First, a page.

Conceptualizing International Practices

Over the last decade, International Practice Theory has become a strong voice in the repertoire of International Relations theory. A significant number of scholars have engaged in developing a practice-based research and theory for international relations. Practice-driven research remains a very young, dynamic, and highly promising theoretical approach to the study of international relations. Indeed, the practice turn appears to be one of the most productive theoretical and empirical endeavors of IR scholarship in the present decade. Several scholars, each from a slightly different theoretical angle, have introduced practices as an ontological phenomenon and analytical framework into IR scholarship, and spelled out the spectrum and consequences of the practice turn for the field or developed distinct theories and frameworks.

The Project

With so much theoretical and empirical work already in place it seems to be the right time to pause for a moment and clarify in which sense this community of scholars essentially shares a common agenda, which is broad enough to allow for disagreements and controversies, but which is also recognizable as a distinct type of IR scholarship. To date, no explicit collective discussion has taken shape about the contours that define the practice turn in IR scholarship as a distinct theoretical approach. The purpose of this project is to do precisely that. Anchoring the discussion in concepts vital in the practice theoretical vocabulary (such as knowledge, power, or order), participants explore the identity, borders, and future of International Practice Theory.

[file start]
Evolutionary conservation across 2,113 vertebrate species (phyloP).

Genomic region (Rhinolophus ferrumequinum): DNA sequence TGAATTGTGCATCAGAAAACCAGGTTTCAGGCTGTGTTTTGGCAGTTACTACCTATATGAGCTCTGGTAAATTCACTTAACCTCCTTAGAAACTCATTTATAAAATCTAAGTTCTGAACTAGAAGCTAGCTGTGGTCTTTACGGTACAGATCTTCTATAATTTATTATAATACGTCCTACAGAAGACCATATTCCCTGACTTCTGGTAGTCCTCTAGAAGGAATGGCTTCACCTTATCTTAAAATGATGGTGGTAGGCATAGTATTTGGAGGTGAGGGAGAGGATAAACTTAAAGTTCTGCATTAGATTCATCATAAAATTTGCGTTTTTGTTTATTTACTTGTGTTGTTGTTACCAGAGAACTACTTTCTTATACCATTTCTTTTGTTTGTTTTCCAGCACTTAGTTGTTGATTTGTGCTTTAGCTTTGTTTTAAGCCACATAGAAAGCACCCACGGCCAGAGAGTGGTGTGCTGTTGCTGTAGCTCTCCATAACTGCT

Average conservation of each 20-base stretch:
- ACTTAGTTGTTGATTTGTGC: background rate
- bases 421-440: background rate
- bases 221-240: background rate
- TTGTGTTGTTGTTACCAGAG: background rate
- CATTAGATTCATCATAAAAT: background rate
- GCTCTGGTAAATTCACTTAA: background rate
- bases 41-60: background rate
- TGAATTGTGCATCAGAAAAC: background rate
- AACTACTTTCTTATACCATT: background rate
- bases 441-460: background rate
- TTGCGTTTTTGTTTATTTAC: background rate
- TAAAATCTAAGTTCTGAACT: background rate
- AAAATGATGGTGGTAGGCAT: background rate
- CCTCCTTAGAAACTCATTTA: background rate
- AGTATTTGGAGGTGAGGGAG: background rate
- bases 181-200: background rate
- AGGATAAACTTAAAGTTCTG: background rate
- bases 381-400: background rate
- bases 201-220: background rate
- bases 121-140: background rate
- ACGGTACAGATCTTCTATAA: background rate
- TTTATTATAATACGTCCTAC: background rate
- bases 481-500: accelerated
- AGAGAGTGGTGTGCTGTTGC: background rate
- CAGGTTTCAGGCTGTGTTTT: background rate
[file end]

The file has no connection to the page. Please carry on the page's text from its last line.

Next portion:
Participants of the Conceptualizing International Practices Workshop, Cardiff, 14.-16.9.2016

Contributors

The project brings together a range of junior and senior scholars actively developing the international practice theoretical agenda. Contributors come from all corners of the broad field of International Relations and discuss a dedicated concept, its relevance for international practice theory and the links to other types of theorizing (in particular Constructivism).

Agenda

The Conceptualizing International Practices project was launched in Spring 2016. Chapters are discussed and presented at a range of workshops and conferences throughout 2016 and 2017. The book is expected to be published in 2018. The project has benefitted from funding by the Economic and Social Research Council of the UK as well as a workshop grant by the International Studies Association.